The amazing case of Dr Ward by Jackie Kerin and Tull Suwannakit
The amazing case of Dr Ward is a delightfully illustrated picture book which will open the minds of young readers to another time, place and person in history.
Jackie Kerin is an Australian author of non-fiction storybooks for children. Other titles by Jackie are Lyrebird! Phar Lap and Gold! Tull Suwannakit is a Melbourne based childrens' book illustrator and author. Other titles illustrated by Tull are Morphing Murphy, Sad the dog and Thimble. The amazing case of Dr Ward is the result of a powerful collaboration between Kerin and Suwannakit.
This book will provide a segue into both science and history for young readers as it is non-fiction presented through a narrative and human interest lens. In year four and five in the Australian Curriculum, children learn about the colonial period, important figures from that time and the impact of colonial endeavours on Australia. Nathaniel Ward, the chief protagonist, was a very interesting but little known (nowadays) English medical doctor and amateur botanist from the Colonial era. He developed the Wardian case. This enclosed glass case enabled live plant specimens to be moved around the world safely for the first time in the harsh conditions of sailing ships. As a result of the Wardian case, tropical plants could be brought back to the Kew Gardens and likewise exotic plants could be transported and grown in Australia.The development of the Wardian case fuelled the collection of beautiful and exotic plants and changed the global environment...but that is something for the children to research later. The book itself is a celebration of Dr Ward and his endeavours.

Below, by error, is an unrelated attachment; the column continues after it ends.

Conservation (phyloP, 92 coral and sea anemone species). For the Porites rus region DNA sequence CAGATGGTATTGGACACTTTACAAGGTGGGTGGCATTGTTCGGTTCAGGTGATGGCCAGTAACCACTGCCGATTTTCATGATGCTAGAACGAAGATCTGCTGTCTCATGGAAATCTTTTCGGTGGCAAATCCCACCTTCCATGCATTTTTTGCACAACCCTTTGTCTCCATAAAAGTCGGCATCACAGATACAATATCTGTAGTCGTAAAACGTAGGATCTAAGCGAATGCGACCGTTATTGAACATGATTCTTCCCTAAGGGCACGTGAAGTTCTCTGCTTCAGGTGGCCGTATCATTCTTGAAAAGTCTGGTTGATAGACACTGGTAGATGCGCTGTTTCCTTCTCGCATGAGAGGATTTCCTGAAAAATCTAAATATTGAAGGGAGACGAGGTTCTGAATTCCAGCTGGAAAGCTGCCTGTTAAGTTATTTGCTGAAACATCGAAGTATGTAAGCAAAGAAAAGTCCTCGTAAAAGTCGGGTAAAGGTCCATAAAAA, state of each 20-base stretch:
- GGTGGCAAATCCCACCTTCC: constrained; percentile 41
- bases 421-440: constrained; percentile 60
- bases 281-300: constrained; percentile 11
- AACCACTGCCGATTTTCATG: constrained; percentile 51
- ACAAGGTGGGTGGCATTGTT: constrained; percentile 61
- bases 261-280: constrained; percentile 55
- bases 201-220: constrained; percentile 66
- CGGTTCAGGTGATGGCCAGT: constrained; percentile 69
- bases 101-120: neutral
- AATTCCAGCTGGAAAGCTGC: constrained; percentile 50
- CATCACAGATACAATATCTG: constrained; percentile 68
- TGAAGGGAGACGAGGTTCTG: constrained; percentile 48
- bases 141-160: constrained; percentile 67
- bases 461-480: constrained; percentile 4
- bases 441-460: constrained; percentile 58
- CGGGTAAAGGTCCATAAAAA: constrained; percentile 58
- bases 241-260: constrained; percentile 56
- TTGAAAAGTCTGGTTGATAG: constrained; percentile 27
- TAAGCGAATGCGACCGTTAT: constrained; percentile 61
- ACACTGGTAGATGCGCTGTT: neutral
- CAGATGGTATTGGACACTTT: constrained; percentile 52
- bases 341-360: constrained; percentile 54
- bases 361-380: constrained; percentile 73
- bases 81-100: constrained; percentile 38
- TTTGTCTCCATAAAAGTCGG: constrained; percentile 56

The illustrations are just gorgeous- softly coloured and detailed. There are detailed interiors and much beautiful greenery including scientifically labelled sketches of plants. There is a map of the world showing the path of ships between Australia and England.There are front pages of The Times from 1833 and 1842. Throughout there are delightful illustrations of Dr Ward as he pursues his project. The lovely authorial voice of Jackie Kerin, tells the story and includes the quirky little thoughts and conversations of the characters. Dr Ward is depicted as a very pleasant, gentle, possibly slightly eccentric man.
The Amazing Case of Dr Ward will be a welcome addition to libraries and childrens' home collections. It is a story which is full of warmth and wit that is sure to inspire children to think about the contribution of people in the past to our lives today. It is refreshing to read about a little-known historical figure. This unusual choice of subject matter will inspire children and teachers to think about the contributions of a greater variety of historical people than have been previously on the curriculum menu and to ask more divergent questions too.
Themes Australian landscape, Colonisation, Establishment of Botanic Gardens, Seed/plant transportation.